Wringing out the RG – Commercial PIC Cross-Country Requirement Completed!

This is a regular blog post. Show notes and links to show audio appear in the other posts.

Yesterday started out as a CAP proficiency flight out of Ann Arbor. That is, until 1Lt Malek and I figured out that the aircraft was still in Lakeview getting its 100-hour inspection and that no one had mentioned this salient fact on the aircraft scheduling system. Bummage. Trip to Ann Arbor wasted, other than the fact that it’s always worthwhile to have breakfast with 1Lt Malek.

Not bitching about CAP by any means. This happens sometimes in any organization operated by humans. Just a little disappointing because I hadn’t flown since August and hadn’t flown approaches on round gages since April. The C-182T Nav III Form 5 qualifies me to fly the round-gage C-172s and 182s and I don’t actually have to demonstrate round-gage proficiency to a check airman if I don’t want to. But I’d be less than genuine about my commitment to safety and proficiency (and an idiot) if I failed to go out and fly approaches on round gages now and then to maintain proficiency.

Plus, I was only 1.6 hours away from completing my 50 hours PIC cross-country (greater than 50 miles) to qualify for my commercial certificate. I was hoping to get to Lansing for the approaches, which would have satisfied the distance requirement.

Crap. So I walked over to the ramp, where the CAP Great Lake Region’s Gippsland GA8 Airvan was preparing to take up some O-flight riders. I talked briefly with Maj Mario Accardo, the mission pilot, and then wandered to the approach end of Runway 24 to shoot a couple of photos of the Gippsland on final for the wing’s PAO library.

Fun, but – crap. I really wanted to fly some round-gage. I tweeted things to this effect. And, lo and behold, I get a tweet from Robert Ericson, ace KingAir pilot and CFII at Flight 101 at Pontiac, offering to go grab Flight 101’s C-172RG and head up for some instrument flight. How cool is that? It’s especially nice because Rob isn’t on the instructor schedule for the school but offered to go fly with me when I had the opportunity. He’s an Airspeed listener and had been really accommodating whenever I’ve been in to Flight 101.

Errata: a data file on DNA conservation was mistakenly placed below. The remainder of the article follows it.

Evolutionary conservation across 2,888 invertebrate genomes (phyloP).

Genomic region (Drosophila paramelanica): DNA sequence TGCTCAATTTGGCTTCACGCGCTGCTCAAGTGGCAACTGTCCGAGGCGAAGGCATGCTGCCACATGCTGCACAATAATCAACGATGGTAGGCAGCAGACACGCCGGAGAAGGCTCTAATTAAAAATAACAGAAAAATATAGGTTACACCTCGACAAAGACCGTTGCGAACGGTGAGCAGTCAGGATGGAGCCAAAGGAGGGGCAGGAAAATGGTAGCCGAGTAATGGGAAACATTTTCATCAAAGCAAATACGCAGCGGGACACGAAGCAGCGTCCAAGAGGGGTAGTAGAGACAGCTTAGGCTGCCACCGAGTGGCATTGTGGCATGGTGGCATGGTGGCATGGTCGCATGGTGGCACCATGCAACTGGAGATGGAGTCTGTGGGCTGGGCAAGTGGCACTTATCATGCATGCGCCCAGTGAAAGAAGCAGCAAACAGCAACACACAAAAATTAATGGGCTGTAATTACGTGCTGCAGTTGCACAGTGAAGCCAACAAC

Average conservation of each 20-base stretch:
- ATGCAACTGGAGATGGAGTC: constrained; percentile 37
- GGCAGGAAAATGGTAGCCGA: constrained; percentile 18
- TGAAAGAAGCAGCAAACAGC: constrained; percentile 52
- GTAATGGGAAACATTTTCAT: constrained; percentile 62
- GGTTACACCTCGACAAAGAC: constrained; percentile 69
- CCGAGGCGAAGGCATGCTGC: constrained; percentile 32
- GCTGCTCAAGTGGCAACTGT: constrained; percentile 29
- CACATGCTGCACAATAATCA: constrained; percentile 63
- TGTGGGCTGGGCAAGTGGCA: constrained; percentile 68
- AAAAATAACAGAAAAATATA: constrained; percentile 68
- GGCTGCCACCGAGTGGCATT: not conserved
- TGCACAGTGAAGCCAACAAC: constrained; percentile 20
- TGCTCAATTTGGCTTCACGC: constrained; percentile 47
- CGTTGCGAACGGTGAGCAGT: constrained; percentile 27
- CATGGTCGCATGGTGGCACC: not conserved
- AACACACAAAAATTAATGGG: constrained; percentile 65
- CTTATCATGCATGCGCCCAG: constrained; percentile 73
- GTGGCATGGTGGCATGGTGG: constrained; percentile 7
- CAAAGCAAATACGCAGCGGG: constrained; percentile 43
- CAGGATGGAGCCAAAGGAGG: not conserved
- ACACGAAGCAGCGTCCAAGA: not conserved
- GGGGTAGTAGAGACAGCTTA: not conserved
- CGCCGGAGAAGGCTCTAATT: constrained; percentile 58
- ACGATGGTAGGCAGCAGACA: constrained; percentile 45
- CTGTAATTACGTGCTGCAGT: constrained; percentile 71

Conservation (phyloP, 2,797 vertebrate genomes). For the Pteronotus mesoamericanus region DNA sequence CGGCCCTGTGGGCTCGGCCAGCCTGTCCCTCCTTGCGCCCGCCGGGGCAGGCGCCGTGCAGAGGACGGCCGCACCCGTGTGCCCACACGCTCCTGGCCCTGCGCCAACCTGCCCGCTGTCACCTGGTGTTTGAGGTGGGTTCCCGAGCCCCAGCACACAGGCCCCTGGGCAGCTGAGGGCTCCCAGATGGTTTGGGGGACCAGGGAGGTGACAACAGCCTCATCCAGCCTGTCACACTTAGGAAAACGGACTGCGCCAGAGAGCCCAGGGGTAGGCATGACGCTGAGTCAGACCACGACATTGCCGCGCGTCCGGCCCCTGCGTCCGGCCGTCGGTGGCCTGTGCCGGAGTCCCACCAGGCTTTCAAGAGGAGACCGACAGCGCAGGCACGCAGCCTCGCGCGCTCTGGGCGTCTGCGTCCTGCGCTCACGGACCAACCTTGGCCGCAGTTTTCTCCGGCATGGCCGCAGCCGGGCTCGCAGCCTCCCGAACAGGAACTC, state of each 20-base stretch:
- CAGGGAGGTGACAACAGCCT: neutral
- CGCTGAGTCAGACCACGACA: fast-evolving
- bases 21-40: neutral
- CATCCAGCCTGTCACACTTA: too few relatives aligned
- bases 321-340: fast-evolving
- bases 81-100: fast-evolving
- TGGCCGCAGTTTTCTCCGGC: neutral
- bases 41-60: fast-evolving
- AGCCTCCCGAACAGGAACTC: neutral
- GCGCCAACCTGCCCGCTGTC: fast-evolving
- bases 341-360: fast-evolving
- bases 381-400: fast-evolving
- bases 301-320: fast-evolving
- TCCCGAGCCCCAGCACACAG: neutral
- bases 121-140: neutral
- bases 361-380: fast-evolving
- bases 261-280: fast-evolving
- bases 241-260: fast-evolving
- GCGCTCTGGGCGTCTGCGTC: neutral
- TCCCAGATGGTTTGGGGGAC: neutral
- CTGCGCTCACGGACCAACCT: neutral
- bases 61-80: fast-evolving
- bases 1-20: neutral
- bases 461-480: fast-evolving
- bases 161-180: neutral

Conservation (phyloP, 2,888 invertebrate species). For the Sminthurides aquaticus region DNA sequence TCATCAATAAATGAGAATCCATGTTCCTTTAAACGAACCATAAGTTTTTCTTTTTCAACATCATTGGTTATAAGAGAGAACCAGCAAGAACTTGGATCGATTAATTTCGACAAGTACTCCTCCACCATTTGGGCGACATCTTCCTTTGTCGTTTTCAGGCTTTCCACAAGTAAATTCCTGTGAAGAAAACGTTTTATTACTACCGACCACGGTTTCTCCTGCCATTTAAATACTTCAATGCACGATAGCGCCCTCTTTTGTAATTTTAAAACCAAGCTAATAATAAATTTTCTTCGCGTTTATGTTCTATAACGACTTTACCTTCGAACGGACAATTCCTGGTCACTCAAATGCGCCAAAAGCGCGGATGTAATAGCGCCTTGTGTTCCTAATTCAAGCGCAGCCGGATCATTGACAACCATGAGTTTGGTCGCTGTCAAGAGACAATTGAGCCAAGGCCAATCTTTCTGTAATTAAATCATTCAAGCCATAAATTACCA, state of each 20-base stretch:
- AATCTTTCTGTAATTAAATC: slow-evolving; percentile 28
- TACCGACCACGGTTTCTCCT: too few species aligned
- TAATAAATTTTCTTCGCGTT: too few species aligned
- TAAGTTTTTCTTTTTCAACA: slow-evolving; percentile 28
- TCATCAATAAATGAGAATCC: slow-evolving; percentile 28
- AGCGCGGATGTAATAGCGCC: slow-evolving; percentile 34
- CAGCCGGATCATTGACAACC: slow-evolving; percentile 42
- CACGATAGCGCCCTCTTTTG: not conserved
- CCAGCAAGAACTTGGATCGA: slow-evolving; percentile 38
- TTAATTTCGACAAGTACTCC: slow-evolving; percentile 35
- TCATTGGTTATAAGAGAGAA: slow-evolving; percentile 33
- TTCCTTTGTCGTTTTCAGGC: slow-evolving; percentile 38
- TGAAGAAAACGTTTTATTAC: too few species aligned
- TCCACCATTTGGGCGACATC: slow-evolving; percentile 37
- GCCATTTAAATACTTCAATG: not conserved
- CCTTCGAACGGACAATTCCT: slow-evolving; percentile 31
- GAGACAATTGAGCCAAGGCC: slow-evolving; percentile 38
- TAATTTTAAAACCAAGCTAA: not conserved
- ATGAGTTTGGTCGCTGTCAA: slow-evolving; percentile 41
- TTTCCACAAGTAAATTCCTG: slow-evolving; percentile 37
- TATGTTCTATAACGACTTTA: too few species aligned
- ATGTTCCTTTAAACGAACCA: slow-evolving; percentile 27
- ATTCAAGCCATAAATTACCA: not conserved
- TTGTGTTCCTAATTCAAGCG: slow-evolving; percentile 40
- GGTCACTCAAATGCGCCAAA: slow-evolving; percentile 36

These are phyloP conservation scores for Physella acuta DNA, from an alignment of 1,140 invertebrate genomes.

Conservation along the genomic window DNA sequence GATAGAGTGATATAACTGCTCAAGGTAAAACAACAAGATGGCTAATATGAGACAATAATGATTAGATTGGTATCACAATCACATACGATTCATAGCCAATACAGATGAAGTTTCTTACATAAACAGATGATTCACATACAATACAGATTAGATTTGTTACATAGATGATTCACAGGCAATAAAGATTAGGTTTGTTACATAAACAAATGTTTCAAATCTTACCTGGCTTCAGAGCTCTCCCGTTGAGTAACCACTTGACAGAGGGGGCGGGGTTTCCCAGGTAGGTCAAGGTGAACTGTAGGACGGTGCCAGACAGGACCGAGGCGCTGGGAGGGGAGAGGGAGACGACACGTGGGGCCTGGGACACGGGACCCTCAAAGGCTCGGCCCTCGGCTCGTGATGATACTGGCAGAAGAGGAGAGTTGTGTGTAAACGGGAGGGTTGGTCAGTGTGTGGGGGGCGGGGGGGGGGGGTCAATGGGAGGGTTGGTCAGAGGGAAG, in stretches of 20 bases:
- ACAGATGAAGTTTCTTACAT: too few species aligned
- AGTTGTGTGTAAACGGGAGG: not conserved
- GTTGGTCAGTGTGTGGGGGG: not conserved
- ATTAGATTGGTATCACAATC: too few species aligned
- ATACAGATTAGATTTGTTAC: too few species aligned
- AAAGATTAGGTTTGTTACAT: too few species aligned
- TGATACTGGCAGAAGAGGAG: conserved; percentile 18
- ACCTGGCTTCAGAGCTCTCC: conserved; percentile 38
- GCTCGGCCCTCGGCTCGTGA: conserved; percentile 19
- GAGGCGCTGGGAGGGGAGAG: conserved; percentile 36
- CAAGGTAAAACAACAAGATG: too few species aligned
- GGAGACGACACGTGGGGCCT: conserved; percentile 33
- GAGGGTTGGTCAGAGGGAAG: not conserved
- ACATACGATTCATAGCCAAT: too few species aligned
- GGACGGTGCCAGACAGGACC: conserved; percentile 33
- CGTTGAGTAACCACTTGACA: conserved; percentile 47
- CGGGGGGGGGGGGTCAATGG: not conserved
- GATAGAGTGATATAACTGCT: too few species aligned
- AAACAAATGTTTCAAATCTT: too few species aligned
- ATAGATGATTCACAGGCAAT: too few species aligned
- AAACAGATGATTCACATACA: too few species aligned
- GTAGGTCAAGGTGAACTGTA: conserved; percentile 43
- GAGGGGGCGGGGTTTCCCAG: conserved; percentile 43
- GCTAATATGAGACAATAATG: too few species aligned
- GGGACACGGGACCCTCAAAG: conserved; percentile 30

So, a couple of hours later, we launched in N6274R, the school’s RG. I already had something like five hours in that aircraft, but wasn’t fully checked out in it. All of that was about to change.

Only failure on the prep was forgetting to set the transponder. And to get Rob his Scotch.

We filed IFR at 6,000 (to be assured of getting up into some of the cumulous clouds) and headed for Saginaw, a popular destination because of its multiplicity or approaches and its distance of a little more than 50 nm from Pontiac and other Detroit-area airports. Nice IMC on the way. Good clouds without a lot of convection or turbulence inside. Ragged tops at around 5,500 to 6,000 and bottoms between 3,800 and 4,000. Lovely in-and-out flying. The higher overcast kept everything mostly gray, but we got some nice sunlight on the tops at points.

I was really, really pleased about how my round-gage scan came back to me after more than five months. I’ll admit that I was too fixated on the attitude indicator in the early going, but I recognized that quickly. Several altitude excursions of around 100 feet, but generally pretty good.

See the track at http://flightaware.com/live/flight/N6274R/history/20090927/1730Z/KPTK/KPTK.

We shot the RNAV 32, then vectored around to the ILS 23. I landed beautifully. (Rob complained bitterly, but an elbow to the throat silenced him for the taxi to the FBO.)

We extended the time on the schedule for the airplane and then filed IFR back with an approach en route at Flint.

Same fun on the way back. http://flightaware.com/live/flight/N6274R/history/20090927/1900Z/KMBS/KPTK.%20. Wewere given V133 to POLAR and therefore flew that leg on the VOR with the GPS magenta line as backup. I made a perfect teardrop entry into the requested hold south on the Flint VOR, then did a full-procedure VOR 18 approach. For some reason, Flint Approach yelled at me about being below the vectoring altitude on the approach. The plate says I get 1,560 inside the applicable waypoint. I might have though that he was giving me grief because I was off the centerline for the approach, but I was only a dot off and correcting. Anyway, I climbed it up to 2,200 until the FAF and then hung out all of the junk (gear and flaps) and crowbarred down to the MDA of 1,300 before going missed and heading back to Pontiac.

Another spectacular landing at Pontiac on 27R. Full stall onto the mains six inches off the pavement and a gentle lowering of the nosewheel.

I couldn’t help but post this shot of a tire that’s sitting on the counter at Flight 101. Note the labeled “circle of shame” on the tire. I guess there’s been a rash of landings in the RG with one or more brakes engaged, this causing balding of tires. A good reminder to anyone, not just RG drivers. Keep your heels on the floor until you’re good and landed, folks. It’s an easy mistake to make and it’s a mistake that I’ve made myself. (No, I didn’t savage this tire . . .)

So, after that 2.6 hours (with 1.1 actual and 1.0 simulated IMC), I have a fresh IPC, I’ve completed the required PIC cross-country for the commercial, and I’m checked out to fly the RG (and, by extension, all of the C-172s and C-152s at Flight 101).

Many thanks to Rob for swooping in and saving what would otherwise have been a flightless day and a waste of good and very flyable IMC!

Lt Malek and I are going to head up later this week in the CAP C-182T Nav III to get him refreshed on the G1000 and keep me current. Should be a lot of fun!